Sun Title Takes Show On Road

May 5, 2006
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GRAND RAPIDS — With the fledgling company’s character embodied within its 100-year-old, award-winning renovated building at

1410 Plainfield Ave. NE
in the heart of the CrestonHeights business district, Sun Title was faced with a dilemma.

“We were struggling with how to grow the company into other geographic markets without diluting what we did here downtown,” said CEO Thomas Cronkright II. “If we were to go out and rent space in strip centers and create the same white-box vanilla feel that all the other title companies are delivering, it would dilute the very thing that sets us apart from our competition.”

The title industry is a starkly competitive one. Title insurance prices are standardized by the state, so companies are forced to compete on service and relationships. Many offer ancillary services such as printing or office management to tighten client relationships. Sun Title prides itself on experience: a salon in a world of barber shops.

As Cronkright explained, this presented a problem for the company. With literally a title office every mile between most outlying areas of the region and Creston, and two just on the stretch of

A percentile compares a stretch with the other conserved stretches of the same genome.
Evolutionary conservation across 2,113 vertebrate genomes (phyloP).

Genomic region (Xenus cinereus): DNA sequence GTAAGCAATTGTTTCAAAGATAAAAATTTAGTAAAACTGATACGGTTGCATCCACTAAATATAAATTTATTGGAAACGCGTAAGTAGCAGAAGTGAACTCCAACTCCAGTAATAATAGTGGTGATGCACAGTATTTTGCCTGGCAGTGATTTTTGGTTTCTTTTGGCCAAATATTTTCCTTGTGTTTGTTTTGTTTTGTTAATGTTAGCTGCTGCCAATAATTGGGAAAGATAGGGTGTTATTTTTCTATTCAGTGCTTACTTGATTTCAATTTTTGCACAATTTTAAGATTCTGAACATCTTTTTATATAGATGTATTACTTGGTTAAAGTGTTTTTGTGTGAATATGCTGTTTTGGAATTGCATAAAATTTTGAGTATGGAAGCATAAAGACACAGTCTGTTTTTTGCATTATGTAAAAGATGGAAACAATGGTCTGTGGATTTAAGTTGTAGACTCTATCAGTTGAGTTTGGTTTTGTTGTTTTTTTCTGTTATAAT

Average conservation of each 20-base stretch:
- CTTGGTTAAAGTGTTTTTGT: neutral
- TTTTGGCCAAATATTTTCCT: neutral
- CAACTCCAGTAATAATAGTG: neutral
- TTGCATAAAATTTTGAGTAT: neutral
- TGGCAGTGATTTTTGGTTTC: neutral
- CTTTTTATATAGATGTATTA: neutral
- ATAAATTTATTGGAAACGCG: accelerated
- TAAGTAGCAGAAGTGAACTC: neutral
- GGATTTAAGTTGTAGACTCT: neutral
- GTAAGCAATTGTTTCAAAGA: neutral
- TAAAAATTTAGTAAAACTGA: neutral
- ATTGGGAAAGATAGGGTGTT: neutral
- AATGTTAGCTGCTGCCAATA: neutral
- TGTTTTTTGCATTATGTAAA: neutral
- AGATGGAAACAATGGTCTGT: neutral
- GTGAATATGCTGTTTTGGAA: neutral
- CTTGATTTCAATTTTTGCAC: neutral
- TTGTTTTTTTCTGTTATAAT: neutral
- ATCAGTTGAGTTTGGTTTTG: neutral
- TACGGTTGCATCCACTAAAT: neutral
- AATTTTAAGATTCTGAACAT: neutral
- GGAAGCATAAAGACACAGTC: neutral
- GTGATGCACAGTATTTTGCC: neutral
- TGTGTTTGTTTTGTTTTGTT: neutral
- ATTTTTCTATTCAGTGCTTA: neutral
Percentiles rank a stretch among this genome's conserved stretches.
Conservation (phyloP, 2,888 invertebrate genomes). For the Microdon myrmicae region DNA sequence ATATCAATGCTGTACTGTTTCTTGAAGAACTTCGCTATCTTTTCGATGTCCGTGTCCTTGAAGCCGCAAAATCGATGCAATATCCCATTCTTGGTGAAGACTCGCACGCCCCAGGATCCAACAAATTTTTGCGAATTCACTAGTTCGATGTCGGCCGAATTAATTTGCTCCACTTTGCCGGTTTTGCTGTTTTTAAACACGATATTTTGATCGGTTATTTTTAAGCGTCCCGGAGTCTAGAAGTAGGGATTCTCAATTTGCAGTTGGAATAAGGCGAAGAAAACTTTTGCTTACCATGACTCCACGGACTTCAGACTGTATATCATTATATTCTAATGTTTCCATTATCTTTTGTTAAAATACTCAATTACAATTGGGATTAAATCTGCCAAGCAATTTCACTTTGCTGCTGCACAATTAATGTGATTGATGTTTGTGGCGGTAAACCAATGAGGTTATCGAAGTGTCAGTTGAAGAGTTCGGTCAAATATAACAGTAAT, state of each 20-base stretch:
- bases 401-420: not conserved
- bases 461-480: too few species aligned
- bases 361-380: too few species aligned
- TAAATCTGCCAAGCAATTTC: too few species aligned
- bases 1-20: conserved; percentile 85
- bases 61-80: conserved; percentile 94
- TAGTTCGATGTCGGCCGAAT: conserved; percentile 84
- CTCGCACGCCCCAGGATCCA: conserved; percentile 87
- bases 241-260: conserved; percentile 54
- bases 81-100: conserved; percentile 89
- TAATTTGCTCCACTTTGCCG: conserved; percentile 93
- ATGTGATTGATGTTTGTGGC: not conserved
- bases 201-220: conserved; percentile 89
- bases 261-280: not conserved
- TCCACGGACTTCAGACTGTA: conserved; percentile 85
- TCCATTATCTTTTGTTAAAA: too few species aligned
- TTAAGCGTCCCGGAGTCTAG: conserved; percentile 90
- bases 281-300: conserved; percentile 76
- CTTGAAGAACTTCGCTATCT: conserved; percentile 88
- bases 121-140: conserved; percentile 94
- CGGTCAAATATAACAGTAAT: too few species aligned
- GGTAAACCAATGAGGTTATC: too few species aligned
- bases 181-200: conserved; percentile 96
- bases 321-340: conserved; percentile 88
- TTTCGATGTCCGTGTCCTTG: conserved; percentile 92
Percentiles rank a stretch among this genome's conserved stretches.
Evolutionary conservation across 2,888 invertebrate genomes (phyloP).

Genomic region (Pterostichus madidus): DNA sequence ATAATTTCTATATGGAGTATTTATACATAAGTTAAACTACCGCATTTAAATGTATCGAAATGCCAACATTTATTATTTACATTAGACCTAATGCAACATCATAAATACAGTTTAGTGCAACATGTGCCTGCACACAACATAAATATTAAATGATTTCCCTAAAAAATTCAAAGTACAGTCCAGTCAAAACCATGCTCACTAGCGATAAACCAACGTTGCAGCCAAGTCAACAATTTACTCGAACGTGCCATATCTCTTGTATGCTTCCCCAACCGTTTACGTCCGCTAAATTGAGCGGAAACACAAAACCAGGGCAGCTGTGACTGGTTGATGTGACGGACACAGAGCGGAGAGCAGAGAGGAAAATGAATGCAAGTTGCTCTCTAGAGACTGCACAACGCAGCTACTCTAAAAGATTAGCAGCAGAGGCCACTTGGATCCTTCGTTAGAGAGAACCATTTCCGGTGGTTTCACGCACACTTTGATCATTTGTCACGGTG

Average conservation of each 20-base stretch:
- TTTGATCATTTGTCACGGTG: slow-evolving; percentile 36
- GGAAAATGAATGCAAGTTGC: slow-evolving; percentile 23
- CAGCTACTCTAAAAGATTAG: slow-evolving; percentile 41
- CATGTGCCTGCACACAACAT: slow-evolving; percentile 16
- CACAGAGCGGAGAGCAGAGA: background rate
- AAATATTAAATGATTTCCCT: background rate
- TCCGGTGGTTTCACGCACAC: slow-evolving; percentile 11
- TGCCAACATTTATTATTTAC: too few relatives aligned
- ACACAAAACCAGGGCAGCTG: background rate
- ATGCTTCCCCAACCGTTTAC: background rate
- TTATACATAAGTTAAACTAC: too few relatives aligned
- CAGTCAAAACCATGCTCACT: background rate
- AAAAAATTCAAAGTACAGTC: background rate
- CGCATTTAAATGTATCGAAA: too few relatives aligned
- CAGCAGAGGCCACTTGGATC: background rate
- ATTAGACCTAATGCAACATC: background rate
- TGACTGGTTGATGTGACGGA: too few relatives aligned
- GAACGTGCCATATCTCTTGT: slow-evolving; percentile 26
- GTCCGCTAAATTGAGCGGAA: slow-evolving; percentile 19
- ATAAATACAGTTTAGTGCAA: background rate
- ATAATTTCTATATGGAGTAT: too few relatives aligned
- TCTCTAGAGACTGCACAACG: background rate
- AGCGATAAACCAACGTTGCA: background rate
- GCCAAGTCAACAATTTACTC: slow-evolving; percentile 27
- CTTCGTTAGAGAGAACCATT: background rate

Plainfield Avenue
separating it from downtown, the company could not expect its clients to travel cross-town for a closing.

Indeed, few did. Cronkright found that over 50 percent of the company’s closings were done outside of the office. When the company began polling customers as to why they preferred to do so, the answer was simple and unanimous: It was just more convenient. Theoretically, a closing can be done on the hood of a car, not to mention in a client’s office.

“We thought, ‘OK, they want to close outside the office and we don’t want to have a bunch of offices throughout the state, so how do we raise the bar?’” Cronkright said.

Enter the nation’s first Mobile Closing Unit. A patent-pending office on wheels, the Mobile Closing Unit is a Mercedes Sprinter van equipped with computers, printers, scanners, recessed lighting, office furniture and wireless voice and data capabilities.

“The idea of closing on a mobile or remote basis isn’t new,” Cronkright said. “But what is new is the ability to provide all of the title services in real time away from the office.”

Cronkright explained why something like the Mobile Closing Unit is necessary.

“Suppose you’re refinancing your house and you need to close tonight or else your rate expires. The title company sends up a notary closer, and you’re sitting down at the kitchen table and a number’s wrong. It isn’t accurate, so you’re not going to sign it, and that notary has no way to make the changes necessary to get the deal done.”

The Mobile Closing Unit, however, does, boasting all the primary functions of a brick-and-mortar title office. It can even print checks.

The two units currently operate via a cellular Internet connection, and are limited only by the availability of a cell phone signal. Inside, all the equipment is wirelessly networked through Bluetooth.    

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